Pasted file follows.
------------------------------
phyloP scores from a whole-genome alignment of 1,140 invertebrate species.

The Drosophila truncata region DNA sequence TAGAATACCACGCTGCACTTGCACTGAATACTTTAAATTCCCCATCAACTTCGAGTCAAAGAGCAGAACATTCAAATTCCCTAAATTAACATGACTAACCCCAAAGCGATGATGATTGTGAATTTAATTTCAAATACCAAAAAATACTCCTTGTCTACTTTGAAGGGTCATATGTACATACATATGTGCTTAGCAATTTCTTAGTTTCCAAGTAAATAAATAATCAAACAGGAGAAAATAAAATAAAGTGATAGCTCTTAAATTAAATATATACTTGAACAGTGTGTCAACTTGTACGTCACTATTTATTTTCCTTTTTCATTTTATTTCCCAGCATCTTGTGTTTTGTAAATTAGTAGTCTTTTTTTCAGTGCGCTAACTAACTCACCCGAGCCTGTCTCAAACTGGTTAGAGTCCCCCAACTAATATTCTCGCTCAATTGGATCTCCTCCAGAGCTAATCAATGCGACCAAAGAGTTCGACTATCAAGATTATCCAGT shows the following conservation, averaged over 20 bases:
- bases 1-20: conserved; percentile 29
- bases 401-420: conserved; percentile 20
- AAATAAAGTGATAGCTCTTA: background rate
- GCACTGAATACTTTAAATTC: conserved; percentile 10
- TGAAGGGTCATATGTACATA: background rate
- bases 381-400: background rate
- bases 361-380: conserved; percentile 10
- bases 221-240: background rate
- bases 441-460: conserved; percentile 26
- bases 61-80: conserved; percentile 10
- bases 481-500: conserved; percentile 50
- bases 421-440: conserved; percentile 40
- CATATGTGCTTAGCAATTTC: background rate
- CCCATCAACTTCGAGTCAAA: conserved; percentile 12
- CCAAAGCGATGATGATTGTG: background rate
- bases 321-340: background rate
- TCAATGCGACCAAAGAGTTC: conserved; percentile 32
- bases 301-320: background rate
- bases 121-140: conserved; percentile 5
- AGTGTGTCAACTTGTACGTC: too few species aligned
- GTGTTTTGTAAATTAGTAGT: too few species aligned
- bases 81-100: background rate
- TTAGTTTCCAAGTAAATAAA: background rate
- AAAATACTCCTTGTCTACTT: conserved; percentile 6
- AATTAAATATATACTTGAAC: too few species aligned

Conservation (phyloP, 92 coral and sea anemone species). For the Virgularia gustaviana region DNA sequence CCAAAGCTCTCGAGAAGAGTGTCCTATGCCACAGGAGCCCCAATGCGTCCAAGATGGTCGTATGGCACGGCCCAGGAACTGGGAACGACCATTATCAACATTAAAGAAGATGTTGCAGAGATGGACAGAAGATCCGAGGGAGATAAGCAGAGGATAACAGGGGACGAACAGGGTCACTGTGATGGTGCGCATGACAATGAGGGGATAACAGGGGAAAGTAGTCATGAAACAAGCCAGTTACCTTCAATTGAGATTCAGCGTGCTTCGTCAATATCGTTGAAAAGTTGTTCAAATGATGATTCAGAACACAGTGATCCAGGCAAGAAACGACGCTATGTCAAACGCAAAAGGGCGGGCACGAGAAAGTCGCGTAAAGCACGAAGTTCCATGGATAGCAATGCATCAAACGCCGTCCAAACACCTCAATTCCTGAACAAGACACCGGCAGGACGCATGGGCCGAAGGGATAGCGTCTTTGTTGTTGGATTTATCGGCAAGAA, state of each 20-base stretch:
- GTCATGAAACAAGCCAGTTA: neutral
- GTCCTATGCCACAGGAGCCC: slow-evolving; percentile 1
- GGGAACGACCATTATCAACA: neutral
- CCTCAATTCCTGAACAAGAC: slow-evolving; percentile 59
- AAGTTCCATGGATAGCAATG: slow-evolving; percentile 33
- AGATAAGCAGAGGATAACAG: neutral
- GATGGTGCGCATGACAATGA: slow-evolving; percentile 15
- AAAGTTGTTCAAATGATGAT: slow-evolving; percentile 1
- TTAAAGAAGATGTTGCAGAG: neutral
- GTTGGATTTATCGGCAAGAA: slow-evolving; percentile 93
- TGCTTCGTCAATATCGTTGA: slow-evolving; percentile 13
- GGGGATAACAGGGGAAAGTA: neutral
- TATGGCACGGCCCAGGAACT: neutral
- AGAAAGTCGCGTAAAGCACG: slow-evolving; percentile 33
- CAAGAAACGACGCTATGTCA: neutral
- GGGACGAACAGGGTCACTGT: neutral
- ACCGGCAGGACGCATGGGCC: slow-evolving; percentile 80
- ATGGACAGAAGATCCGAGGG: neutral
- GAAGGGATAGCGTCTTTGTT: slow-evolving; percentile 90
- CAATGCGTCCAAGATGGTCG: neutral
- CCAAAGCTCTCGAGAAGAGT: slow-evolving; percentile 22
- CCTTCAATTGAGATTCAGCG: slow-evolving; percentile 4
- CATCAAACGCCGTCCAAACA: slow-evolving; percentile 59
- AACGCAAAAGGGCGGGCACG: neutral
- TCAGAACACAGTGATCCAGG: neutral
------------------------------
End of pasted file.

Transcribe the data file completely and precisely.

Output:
phyloP scores from a whole-genome alignment of 1,140 invertebrate species.

The Drosophila truncata region DNA sequence TAGAATACCACGCTGCACTTGCACTGAATACTTTAAATTCCCCATCAACTTCGAGTCAAAGAGCAGAACATTCAAATTCCCTAAATTAACATGACTAACCCCAAAGCGATGATGATTGTGAATTTAATTTCAAATACCAAAAAATACTCCTTGTCTACTTTGAAGGGTCATATGTACATACATATGTGCTTAGCAATTTCTTAGTTTCCAAGTAAATAAATAATCAAACAGGAGAAAATAAAATAAAGTGATAGCTCTTAAATTAAATATATACTTGAACAGTGTGTCAACTTGTACGTCACTATTTATTTTCCTTTTTCATTTTATTTCCCAGCATCTTGTGTTTTGTAAATTAGTAGTCTTTTTTTCAGTGCGCTAACTAACTCACCCGAGCCTGTCTCAAACTGGTTAGAGTCCCCCAACTAATATTCTCGCTCAATTGGATCTCCTCCAGAGCTAATCAATGCGACCAAAGAGTTCGACTATCAAGATTATCCAGT shows the following conservation, averaged over 20 bases:
- bases 1-20: conserved; percentile 29
- bases 401-420: conserved; percentile 20
- AAATAAAGTGATAGCTCTTA: background rate
- GCACTGAATACTTTAAATTC: conserved; percentile 10
- TGAAGGGTCATATGTACATA: background rate
- bases 381-400: background rate
- bases 361-380: conserved; percentile 10
- bases 221-240: background rate
- bases 441-460: conserved; percentile 26
- bases 61-80: conserved; percentile 10
- bases 481-500: conserved; percentile 50
- bases 421-440: conserved; percentile 40
- CATATGTGCTTAGCAATTTC: background rate
- CCCATCAACTTCGAGTCAAA: conserved; percentile 12
- CCAAAGCGATGATGATTGTG: background rate
- bases 321-340: background rate
- TCAATGCGACCAAAGAGTTC: conserved; percentile 32
- bases 301-320: background rate
- bases 121-140: conserved; percentile 5
- AGTGTGTCAACTTGTACGTC: too few species aligned
- GTGTTTTGTAAATTAGTAGT: too few species aligned
- bases 81-100: background rate
- TTAGTTTCCAAGTAAATAAA: background rate
- AAAATACTCCTTGTCTACTT: conserved; percentile 6
- AATTAAATATATACTTGAAC: too few species aligned

Conservation (phyloP, 92 coral and sea anemone species). For the Virgularia gustaviana region DNA sequence CCAAAGCTCTCGAGAAGAGTGTCCTATGCCACAGGAGCCCCAATGCGTCCAAGATGGTCGTATGGCACGGCCCAGGAACTGGGAACGACCATTATCAACATTAAAGAAGATGTTGCAGAGATGGACAGAAGATCCGAGGGAGATAAGCAGAGGATAACAGGGGACGAACAGGGTCACTGTGATGGTGCGCATGACAATGAGGGGATAACAGGGGAAAGTAGTCATGAAACAAGCCAGTTACCTTCAATTGAGATTCAGCGTGCTTCGTCAATATCGTTGAAAAGTTGTTCAAATGATGATTCAGAACACAGTGATCCAGGCAAGAAACGACGCTATGTCAAACGCAAAAGGGCGGGCACGAGAAAGTCGCGTAAAGCACGAAGTTCCATGGATAGCAATGCATCAAACGCCGTCCAAACACCTCAATTCCTGAACAAGACACCGGCAGGACGCATGGGCCGAAGGGATAGCGTCTTTGTTGTTGGATTTATCGGCAAGAA, state of each 20-base stretch:
- GTCATGAAACAAGCCAGTTA: neutral
- GTCCTATGCCACAGGAGCCC: slow-evolving; percentile 1
- GGGAACGACCATTATCAACA: neutral
- CCTCAATTCCTGAACAAGAC: slow-evolving; percentile 59
- AAGTTCCATGGATAGCAATG: slow-evolving; percentile 33
- AGATAAGCAGAGGATAACAG: neutral
- GATGGTGCGCATGACAATGA: slow-evolving; percentile 15
- AAAGTTGTTCAAATGATGAT: slow-evolving; percentile 1
- TTAAAGAAGATGTTGCAGAG: neutral
- GTTGGATTTATCGGCAAGAA: slow-evolving; percentile 93
- TGCTTCGTCAATATCGTTGA: slow-evolving; percentile 13
- GGGGATAACAGGGGAAAGTA: neutral
- TATGGCACGGCCCAGGAACT: neutral
- AGAAAGTCGCGTAAAGCACG: slow-evolving; percentile 33
- CAAGAAACGACGCTATGTCA: neutral
- GGGACGAACAGGGTCACTGT: neutral
- ACCGGCAGGACGCATGGGCC: slow-evolving; percentile 80
- ATGGACAGAAGATCCGAGGG: neutral
- GAAGGGATAGCGTCTTTGTT: slow-evolving; percentile 90
- CAATGCGTCCAAGATGGTCG: neutral
- CCAAAGCTCTCGAGAAGAGT: slow-evolving; percentile 22
- CCTTCAATTGAGATTCAGCG: slow-evolving; percentile 4
- CATCAAACGCCGTCCAAACA: slow-evolving; percentile 59
- AACGCAAAAGGGCGGGCACG: neutral
- TCAGAACACAGTGATCCAGG: neutral